K-W Symphony abruptly halts 2023-24 season, pointing to 'financial situation'
Scheduled concerts and all other activities, including Youth Orchestra and Bridge to Music have been cancelled
With just days before they were set to take the stage, the Kitchener-Waterloo Symphony Orchestra has cancelled its upcoming season.
Devon Klaas, director of audience engagement told CBC News in an email, that all scheduled concerts and other activities, including the Youth Orchestra and Bridge to Music, will not proceed for the 2023-24 season.
"Based on the financial situation of the symphony, it simply wasn't possible for the organization to continue with our planned events," Klaas said.
"We don't have more information to share at this time, but we expect to be able to provide more information soon."
The symphony's website shows no concerts are available.
In January, the symphony had asked regional council for a one time fund of $100,000, telling councillors the orchestra was planning for 50 per cent growth in the next two years, but were struggling from the impact of the pandemic.
The region did not grant that funding, according to the minutes from a Feb. 22 regional council meeting. In April, the KW Symphony did receive a $385,725 grant from the region's Key Cultural Institutions grant program.
Shocked and saddened
Ticket holders received an email to inform them about the season's cancellation over the weekend, saying that previously purchased tickets "will be eligible to receive a tax receipt."
"Your tax receipt will be mailed to the address you have on file with us in the next few days," the symphony said in an email to ticket holders that CBC News has seen.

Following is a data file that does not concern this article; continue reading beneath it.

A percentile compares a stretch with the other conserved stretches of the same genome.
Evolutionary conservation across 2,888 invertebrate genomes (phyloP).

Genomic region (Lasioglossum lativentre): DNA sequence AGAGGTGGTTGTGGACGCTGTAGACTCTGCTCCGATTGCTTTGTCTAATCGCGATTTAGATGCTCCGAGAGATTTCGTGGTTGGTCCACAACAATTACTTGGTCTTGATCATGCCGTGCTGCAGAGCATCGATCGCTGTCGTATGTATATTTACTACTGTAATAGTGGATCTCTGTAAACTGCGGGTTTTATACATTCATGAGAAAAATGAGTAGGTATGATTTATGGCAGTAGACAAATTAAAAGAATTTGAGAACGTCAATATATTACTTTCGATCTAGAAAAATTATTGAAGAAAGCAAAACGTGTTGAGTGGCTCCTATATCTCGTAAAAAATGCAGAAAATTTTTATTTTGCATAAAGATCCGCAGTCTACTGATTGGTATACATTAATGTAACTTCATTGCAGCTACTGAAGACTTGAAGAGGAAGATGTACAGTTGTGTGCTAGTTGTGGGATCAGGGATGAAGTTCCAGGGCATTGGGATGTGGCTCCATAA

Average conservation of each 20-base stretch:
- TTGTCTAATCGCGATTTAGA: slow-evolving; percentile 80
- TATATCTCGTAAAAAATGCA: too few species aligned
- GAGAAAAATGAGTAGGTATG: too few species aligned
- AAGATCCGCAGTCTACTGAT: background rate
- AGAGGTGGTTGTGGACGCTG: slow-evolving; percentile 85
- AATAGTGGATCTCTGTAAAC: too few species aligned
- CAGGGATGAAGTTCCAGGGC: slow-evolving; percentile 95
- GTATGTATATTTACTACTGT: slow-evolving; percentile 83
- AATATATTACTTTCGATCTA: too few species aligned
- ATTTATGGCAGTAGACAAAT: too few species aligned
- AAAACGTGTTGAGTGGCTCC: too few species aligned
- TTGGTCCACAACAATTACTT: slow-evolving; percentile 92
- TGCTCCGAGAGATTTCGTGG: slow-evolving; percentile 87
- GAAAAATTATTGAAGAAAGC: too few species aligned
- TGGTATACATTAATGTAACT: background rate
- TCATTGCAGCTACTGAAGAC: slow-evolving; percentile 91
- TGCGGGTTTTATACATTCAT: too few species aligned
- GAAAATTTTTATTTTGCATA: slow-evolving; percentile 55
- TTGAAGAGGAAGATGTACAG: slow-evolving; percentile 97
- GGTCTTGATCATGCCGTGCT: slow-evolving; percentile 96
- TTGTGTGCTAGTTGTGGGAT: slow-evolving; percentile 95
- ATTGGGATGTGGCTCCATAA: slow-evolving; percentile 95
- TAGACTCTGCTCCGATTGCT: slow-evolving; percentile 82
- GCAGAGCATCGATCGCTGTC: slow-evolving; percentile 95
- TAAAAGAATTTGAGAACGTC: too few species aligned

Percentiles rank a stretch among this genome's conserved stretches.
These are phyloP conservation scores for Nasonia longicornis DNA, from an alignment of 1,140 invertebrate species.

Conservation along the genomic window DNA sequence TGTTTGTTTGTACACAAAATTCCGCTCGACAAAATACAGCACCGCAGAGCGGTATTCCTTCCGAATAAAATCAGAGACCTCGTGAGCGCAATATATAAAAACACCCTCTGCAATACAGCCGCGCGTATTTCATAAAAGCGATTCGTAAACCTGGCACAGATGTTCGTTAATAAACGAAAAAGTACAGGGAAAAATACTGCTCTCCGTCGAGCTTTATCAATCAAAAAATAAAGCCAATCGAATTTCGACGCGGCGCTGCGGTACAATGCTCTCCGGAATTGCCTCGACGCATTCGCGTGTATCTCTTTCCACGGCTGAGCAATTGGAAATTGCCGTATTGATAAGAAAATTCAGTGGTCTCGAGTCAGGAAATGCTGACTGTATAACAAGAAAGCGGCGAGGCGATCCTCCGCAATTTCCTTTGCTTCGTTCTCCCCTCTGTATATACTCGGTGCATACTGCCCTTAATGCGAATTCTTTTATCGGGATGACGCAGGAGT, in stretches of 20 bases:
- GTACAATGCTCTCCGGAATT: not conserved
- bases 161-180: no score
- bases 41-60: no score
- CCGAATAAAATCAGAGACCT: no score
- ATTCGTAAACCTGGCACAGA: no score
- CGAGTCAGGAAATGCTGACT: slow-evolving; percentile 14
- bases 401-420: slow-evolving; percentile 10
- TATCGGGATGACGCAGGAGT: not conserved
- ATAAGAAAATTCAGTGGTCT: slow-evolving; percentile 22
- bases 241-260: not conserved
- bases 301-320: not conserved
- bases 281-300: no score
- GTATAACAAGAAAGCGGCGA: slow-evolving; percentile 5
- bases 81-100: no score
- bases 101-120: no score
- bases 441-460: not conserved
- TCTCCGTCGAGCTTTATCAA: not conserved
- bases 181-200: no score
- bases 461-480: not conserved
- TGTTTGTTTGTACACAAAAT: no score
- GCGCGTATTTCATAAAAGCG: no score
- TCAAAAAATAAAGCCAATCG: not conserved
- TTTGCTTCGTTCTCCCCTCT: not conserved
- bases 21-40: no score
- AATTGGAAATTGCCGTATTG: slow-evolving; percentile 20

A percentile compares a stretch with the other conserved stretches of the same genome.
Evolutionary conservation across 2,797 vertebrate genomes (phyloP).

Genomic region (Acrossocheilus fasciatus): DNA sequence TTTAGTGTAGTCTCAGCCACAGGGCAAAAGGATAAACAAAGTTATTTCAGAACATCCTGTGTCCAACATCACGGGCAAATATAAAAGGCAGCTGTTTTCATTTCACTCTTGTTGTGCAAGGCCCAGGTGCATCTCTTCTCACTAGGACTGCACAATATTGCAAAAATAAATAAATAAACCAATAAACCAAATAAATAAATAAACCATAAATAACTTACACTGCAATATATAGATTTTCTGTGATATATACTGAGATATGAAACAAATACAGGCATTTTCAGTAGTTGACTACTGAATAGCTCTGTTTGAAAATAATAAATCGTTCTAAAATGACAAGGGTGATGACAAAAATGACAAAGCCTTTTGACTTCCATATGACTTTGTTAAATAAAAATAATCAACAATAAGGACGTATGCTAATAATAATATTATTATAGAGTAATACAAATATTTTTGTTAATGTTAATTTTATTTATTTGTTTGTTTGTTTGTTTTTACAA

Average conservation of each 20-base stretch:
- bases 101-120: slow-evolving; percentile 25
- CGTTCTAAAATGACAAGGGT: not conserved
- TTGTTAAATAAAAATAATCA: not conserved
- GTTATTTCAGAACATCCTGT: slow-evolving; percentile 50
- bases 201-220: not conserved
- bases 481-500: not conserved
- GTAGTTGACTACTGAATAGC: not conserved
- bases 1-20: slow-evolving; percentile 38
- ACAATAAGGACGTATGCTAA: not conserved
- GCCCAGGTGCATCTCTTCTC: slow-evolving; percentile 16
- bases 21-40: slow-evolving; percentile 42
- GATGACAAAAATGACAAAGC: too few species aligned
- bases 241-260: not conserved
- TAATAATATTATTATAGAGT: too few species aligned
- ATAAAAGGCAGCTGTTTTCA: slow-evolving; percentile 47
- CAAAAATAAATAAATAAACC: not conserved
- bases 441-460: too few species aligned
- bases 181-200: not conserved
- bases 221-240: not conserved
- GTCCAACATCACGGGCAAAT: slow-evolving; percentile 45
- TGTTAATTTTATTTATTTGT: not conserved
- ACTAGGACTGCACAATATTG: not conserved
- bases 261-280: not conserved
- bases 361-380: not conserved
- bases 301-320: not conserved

Melissa Bowman from Kitchener said she received the email late Sunday evening and was shocked and saddened to learn about the cancellation of the upcoming season.
"Like many arts organizations locally, I was aware that they're often operating on shoe string budgets and need the support of local council and community organizations," she told CBC News.
"I knew they had made those appeals to the community, but I don't think I had any sense that it was so serious. It was kind of shocking and a very sad news announcement for our community."
Bowman said she and her family were regular symphony goers and had purchased a ticket package for this upcoming season.
"We always take my in-laws to the yuletide spectacular, that was always something that we looked forward to and our Christmas present to our family," she said.
"We'll have to be looking at an alternative this year because it doesn't sound like that will be happening."
Kitchener Mayor Berry Vrbanovic was "saddened" by the news too.
"The KW Symphony has been a key cultural institution and an integral part of our live music scene locally since 1945, delighting audiences throughout our region, across Canada and around the world," he said in an email statement.
On its website, KW Symphony says it's the third largest orchestra in Ontario and one of the "largest employer of artists and cultural workers," with 54 musicians that make up the orchestra.
Paul Mitchell, local president of the Ontario Musicians' Association, which is part of the American Federation of Musicians, told CBC News on Monday they were "blindsided" by the announcement from the orchestra.
"We recently found this out about the same time as everyone else," Mitchell said.
"Representing the musicians of the KWS is something that is paramount to us. As we find out more information we'll be able to put together a strategy in hopes of supporting our musicians and hopefully restoring the KWS."
"We intend to have conversations ASAP with KWS," Mitchell added.